Our research focuses on how the phenotype – particularly behavior – of non-human animals and humans influences their social and physical environment, and the consequences of these influences on the development and evolution of behavior.  We ask how individuals impact their social and physical environment through 1) the direct and indirect effects of their phenotypes on the behavior and dynamics of group-mates, competitors, mates and antagonists like predators and pathogens, and 2) their decisions to move to new groups or locations.  We are interested in how these effects interact with patterns of social organization, habitat use, within-group cooperation and conflict, information use, and disease dynamics, and, ultimately, how these feed back to influence development and selection.

Ongoing projects include

Network Dynamics and Conflict Management in a Cichlid Fish

Human and non-human animals live in “social networks” of interactions and relationships. How do these social networks change after conflict over things such as opportunities to reproduce or opportunities to gain social status? Do networks change in ways that make conflict worse in the future, or do they change in ways that prevent conflict from re-emerging? We are exploring how social networks form and change after conflict in the cichlid fish Neolamprologus pulcher. These fish are “cooperative breeders” that live in relatively stable, long-lasting groups. Some individuals – usually social subordinates – experience little direct reproduction and care for the offspring of other group members. Our work on social networks in this species includes:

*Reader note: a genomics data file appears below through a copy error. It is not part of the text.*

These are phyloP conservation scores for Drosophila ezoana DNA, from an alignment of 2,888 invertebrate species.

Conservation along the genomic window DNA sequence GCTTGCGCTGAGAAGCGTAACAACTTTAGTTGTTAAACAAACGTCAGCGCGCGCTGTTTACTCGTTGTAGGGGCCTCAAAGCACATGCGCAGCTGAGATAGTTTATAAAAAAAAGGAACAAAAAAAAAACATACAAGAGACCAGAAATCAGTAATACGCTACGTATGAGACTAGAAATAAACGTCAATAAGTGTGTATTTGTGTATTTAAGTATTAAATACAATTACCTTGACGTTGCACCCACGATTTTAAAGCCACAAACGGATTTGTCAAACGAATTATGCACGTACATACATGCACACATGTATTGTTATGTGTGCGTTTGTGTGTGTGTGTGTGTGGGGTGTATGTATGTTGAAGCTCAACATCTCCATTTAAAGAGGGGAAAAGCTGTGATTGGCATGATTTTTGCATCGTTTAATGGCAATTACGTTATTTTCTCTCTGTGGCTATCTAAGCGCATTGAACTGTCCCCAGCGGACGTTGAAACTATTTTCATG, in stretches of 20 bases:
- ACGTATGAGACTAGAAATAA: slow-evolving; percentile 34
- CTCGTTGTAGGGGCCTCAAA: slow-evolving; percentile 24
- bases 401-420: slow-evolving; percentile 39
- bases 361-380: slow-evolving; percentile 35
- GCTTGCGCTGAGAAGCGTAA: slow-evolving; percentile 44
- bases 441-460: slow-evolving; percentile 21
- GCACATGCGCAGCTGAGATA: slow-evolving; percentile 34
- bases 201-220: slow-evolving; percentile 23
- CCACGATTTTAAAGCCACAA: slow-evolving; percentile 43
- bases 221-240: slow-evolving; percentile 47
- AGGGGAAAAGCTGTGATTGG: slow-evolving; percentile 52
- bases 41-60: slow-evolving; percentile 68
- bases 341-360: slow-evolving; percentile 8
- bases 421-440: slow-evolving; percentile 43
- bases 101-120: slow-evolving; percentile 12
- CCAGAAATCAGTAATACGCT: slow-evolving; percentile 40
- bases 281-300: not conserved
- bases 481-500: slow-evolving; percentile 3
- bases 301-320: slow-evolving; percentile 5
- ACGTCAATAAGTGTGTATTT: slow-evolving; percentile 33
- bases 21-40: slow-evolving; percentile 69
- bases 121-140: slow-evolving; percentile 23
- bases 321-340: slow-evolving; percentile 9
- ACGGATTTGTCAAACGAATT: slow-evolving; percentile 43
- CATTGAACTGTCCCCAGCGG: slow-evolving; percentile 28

a) Exploring the influences of third parties on social interactions.
b) Exploring the influences of neighboring groups on within-group interactions.
c) Exploring the responses of social networks to perturbations, such as exposure to neighbors or removal of group members.

Social Status, Personality, and Information Use in Cichlid Fishes

Animals may benefit from using information gained from others. However, the salience of information from others may vary depending on individual state. Further, if attention is limited, individuals may not pay attention to all individuals in a social group equally. Differences other than social status may also influence information use. Individuals differing in ‘personality’ may acquire or use social information differently. We are exploring how social status and personality of demonstrators and observers influences attention and transmission of information in groups of two highly social African cichlid fish, N. pulcher and Julidochromis ornatus.

Management of Open Access

  • In collaboration with Mark Moritz (Anthropology), we are examining how mobile pastoralists in the Logone floodplain in the Far North of Cameroon coordinate their movements to avoid conflict and overgrazing in a land tenure system that is commonly described as open access, a situation generally regarded as leading to a tragedy of the commons. The hypothesis is that this management system is best understood as a case of complex adaptive system, in which individual decision-making, coordination of movements among pastoralists, and participation in an information sharing network result in the emergence of a system in which access to and use of grazing resources is managed. We have evaluated this hypothesis in an interdisciplinary study of pastoral mobility that integrates spatial and ethnographic analyses as well as multi-agent simulations.
  • Modeling Regime Shifts in the Logone Floodplain

  • African floodplains are an excellent example of coupled human-natural systems because they exhibit strong interactions among multiple social, ecological, and hydrological systems. The intra-annual and inter-annual variations in the area, depth, and duration of seasonal flooding have direct and indirect impacts on ecosystems and human lives and livelihoods. We are develop a set of integrated models that simulates the social, ecological and hydrological systems, and the dynamic couplings among these, of the Logone floodplain in Cameroon. The model will allow us to simulate the impacts of climate change scenarios and human modifications of the landscape on the social, ecological, and hydrological systems. Fishermen in the Logone floodplain have been modifying the floodplain’s hydrology by constructing thousands of individually owned fish canals. The cumulative effect of these canals may equal the impact of large-scale dams.